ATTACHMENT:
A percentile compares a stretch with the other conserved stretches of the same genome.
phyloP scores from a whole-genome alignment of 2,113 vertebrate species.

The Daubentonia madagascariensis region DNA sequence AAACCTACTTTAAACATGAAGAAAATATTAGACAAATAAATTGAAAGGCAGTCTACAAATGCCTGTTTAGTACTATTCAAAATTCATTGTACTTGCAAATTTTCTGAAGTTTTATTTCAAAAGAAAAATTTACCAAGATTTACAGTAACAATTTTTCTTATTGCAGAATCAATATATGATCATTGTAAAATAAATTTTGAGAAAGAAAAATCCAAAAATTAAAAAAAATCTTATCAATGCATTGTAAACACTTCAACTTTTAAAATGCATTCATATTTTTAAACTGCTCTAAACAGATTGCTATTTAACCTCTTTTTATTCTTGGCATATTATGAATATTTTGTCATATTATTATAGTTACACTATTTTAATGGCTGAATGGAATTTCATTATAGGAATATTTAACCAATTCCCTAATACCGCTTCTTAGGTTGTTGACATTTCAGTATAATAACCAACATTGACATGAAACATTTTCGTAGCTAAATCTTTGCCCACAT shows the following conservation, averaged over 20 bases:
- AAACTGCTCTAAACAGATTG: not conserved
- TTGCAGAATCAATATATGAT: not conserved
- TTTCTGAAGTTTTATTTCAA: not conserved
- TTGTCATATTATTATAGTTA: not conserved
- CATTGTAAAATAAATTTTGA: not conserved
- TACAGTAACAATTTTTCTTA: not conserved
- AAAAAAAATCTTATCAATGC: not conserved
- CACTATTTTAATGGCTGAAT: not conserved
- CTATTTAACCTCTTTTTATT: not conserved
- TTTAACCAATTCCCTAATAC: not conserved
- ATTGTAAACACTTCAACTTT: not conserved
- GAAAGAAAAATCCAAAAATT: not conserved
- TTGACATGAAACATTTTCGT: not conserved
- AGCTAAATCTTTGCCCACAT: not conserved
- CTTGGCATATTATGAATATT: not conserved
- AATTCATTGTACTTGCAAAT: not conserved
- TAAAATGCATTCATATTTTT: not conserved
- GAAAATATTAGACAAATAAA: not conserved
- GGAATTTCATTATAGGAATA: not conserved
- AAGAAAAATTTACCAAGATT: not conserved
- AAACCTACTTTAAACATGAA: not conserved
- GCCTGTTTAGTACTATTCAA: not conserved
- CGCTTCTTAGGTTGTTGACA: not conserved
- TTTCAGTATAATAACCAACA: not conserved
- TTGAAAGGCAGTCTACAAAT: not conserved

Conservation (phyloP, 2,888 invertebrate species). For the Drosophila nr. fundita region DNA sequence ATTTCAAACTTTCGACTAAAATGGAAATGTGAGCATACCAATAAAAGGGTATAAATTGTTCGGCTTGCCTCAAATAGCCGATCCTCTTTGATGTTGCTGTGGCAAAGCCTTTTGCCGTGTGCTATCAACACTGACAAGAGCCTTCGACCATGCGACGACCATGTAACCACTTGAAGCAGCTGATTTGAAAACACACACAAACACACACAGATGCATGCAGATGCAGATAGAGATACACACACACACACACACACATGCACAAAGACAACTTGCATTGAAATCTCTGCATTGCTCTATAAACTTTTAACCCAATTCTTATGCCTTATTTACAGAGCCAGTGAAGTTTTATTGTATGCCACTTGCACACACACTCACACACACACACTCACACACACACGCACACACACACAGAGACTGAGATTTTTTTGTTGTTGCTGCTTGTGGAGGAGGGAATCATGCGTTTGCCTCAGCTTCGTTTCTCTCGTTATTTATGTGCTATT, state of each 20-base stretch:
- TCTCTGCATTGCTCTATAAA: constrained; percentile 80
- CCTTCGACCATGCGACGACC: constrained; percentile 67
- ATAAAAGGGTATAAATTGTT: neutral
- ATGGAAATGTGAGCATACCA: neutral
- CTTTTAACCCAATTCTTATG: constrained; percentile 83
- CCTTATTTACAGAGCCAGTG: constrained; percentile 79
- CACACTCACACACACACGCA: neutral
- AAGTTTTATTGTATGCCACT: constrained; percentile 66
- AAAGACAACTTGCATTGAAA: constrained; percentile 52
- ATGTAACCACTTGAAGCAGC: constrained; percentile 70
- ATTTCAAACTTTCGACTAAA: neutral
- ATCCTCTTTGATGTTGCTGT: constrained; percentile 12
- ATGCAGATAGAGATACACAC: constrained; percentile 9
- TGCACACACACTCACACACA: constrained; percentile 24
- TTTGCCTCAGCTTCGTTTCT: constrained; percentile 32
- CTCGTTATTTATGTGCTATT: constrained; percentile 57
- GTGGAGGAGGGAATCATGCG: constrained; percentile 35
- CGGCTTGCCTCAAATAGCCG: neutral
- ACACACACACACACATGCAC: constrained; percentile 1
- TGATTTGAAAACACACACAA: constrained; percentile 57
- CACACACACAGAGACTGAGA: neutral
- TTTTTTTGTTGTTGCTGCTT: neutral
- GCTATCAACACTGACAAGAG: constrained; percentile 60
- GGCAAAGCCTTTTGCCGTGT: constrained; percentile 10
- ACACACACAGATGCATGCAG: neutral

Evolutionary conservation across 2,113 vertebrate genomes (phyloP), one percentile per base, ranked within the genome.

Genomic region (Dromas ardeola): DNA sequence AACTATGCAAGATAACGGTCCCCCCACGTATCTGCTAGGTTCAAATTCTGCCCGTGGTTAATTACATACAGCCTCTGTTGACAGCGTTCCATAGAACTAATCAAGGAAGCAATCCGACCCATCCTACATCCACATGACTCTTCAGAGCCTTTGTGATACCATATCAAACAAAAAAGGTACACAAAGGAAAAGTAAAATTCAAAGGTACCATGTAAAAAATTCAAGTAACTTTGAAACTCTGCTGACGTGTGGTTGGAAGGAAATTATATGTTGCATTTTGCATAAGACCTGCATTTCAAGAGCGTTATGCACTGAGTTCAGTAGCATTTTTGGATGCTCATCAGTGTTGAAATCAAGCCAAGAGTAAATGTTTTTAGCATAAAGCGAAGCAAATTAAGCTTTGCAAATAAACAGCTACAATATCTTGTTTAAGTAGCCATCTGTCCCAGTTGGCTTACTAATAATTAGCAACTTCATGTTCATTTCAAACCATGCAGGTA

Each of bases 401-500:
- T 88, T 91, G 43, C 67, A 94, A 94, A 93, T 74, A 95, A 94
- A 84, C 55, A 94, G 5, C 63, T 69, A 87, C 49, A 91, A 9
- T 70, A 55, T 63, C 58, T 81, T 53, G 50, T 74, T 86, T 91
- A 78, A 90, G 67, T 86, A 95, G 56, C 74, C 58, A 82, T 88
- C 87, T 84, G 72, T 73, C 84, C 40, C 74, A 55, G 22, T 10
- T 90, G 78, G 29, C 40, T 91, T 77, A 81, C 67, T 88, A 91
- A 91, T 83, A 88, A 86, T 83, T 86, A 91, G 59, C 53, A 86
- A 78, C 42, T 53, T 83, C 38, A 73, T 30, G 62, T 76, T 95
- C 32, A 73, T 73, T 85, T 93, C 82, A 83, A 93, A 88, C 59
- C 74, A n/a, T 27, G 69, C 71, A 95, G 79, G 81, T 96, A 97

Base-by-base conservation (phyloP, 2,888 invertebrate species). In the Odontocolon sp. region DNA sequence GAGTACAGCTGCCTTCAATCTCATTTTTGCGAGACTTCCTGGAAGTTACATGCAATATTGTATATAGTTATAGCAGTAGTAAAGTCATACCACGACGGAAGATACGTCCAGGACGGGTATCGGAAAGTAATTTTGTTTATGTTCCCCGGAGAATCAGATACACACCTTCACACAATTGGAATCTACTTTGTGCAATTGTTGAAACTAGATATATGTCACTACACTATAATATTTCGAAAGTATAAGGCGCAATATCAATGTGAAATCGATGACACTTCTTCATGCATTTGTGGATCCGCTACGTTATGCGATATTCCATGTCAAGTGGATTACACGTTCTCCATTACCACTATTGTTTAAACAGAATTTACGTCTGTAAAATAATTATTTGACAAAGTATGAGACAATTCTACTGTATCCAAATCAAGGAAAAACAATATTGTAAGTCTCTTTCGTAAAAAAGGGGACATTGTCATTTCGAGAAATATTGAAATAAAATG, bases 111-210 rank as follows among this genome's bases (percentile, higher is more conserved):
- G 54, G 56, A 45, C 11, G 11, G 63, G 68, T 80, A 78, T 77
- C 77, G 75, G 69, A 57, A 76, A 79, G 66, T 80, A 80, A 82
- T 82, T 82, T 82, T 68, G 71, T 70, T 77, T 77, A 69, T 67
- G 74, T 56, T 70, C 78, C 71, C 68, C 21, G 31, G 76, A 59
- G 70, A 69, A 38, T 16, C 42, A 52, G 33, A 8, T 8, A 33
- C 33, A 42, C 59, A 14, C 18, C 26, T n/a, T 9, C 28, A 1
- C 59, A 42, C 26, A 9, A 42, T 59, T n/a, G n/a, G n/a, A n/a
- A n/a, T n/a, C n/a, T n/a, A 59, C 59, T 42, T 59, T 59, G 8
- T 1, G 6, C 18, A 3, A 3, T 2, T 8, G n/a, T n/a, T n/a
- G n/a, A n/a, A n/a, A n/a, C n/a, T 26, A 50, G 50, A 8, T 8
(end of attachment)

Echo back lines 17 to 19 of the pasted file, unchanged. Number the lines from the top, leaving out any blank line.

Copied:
- AGCTAAATCTTTGCCCACAT: not conserved
- CTTGGCATATTATGAATATT: not conserved
- AATTCATTGTACTTGCAAAT: not conserved